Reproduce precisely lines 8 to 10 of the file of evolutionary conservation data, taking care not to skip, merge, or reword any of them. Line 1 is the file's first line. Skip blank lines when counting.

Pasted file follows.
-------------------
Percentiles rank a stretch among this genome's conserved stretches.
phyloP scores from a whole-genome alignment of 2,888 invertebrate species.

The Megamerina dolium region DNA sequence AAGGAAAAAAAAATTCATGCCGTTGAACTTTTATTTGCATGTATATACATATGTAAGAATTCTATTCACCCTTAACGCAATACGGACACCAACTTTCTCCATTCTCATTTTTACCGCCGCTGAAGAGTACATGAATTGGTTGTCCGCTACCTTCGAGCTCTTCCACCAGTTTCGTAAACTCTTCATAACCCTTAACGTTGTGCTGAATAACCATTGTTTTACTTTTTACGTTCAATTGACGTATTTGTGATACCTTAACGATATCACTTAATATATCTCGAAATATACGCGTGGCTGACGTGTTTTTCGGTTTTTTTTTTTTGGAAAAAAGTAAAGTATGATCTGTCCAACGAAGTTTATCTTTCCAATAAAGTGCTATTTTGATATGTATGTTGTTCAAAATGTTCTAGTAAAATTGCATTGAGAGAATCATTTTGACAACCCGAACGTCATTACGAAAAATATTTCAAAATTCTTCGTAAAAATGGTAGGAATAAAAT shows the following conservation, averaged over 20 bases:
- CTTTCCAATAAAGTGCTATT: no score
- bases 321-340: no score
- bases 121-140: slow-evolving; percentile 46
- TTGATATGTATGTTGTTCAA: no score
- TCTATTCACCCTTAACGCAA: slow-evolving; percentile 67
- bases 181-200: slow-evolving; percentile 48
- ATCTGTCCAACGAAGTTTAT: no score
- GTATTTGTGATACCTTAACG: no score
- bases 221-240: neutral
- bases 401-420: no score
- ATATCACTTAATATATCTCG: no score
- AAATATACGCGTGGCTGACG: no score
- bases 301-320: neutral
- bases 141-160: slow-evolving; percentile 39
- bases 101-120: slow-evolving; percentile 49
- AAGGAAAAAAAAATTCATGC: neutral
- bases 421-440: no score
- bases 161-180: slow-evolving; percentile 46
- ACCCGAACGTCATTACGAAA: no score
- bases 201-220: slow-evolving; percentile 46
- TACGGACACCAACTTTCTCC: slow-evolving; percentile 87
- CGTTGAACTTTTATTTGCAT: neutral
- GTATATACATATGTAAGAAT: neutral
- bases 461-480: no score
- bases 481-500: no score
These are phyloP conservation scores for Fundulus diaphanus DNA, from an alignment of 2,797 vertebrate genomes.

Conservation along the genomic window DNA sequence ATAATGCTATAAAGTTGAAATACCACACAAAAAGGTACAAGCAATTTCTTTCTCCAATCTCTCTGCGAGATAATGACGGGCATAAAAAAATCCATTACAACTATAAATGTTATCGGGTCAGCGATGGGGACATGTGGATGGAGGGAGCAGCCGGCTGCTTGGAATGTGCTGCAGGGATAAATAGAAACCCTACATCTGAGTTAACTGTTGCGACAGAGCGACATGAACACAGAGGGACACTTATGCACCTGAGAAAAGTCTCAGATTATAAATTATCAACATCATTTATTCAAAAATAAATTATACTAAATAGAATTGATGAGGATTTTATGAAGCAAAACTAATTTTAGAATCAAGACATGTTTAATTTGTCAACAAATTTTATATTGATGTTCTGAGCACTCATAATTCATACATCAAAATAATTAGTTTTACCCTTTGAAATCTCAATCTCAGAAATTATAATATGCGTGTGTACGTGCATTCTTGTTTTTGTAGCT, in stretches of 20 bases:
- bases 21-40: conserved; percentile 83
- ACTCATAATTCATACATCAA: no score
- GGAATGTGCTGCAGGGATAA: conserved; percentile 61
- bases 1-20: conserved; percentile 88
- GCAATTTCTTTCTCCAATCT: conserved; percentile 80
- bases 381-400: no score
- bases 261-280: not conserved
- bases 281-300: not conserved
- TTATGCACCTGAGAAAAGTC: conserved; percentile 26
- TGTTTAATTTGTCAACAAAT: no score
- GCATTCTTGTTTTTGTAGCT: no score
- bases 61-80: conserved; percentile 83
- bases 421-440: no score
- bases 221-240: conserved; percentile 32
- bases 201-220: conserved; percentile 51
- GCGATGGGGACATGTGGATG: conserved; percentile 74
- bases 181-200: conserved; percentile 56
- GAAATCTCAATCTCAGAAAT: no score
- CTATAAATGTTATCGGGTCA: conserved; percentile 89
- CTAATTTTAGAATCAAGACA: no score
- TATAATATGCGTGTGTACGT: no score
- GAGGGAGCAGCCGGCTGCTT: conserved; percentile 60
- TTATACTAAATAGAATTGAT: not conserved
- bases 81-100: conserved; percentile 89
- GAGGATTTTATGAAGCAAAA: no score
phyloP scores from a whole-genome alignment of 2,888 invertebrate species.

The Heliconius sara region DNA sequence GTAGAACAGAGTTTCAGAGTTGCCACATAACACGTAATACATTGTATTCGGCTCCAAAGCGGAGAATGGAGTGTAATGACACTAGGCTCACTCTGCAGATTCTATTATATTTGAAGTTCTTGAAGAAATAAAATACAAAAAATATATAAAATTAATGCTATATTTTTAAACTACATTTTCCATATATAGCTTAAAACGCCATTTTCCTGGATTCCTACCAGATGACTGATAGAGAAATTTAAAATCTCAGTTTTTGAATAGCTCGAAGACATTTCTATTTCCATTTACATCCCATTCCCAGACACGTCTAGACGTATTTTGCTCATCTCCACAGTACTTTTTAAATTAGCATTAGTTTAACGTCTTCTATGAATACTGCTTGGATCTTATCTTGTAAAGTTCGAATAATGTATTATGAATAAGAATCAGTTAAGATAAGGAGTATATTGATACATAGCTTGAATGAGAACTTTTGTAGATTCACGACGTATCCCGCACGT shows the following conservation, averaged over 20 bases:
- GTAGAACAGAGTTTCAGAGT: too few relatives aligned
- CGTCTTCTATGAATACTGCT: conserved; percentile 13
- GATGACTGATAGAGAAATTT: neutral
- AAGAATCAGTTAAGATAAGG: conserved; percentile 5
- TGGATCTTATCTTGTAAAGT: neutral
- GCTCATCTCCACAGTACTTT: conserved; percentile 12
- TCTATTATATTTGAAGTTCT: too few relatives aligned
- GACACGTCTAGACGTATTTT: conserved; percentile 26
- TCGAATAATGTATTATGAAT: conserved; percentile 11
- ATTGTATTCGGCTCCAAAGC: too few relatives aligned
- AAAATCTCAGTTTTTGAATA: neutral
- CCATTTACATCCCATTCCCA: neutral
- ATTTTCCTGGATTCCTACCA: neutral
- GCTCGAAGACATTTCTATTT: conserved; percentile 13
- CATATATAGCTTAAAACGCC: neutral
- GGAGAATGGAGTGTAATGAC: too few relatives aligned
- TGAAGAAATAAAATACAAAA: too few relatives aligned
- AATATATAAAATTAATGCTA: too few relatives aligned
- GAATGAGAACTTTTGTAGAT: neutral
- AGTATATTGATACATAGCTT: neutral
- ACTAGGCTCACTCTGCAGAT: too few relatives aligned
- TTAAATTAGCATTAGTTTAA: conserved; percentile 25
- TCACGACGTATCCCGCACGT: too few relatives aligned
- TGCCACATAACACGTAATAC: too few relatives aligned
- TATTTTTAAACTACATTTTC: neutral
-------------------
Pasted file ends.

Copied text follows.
- TCTATTCACCCTTAACGCAA: slow-evolving; percentile 67
- bases 181-200: slow-evolving; percentile 48
- ATCTGTCCAACGAAGTTTAT: no score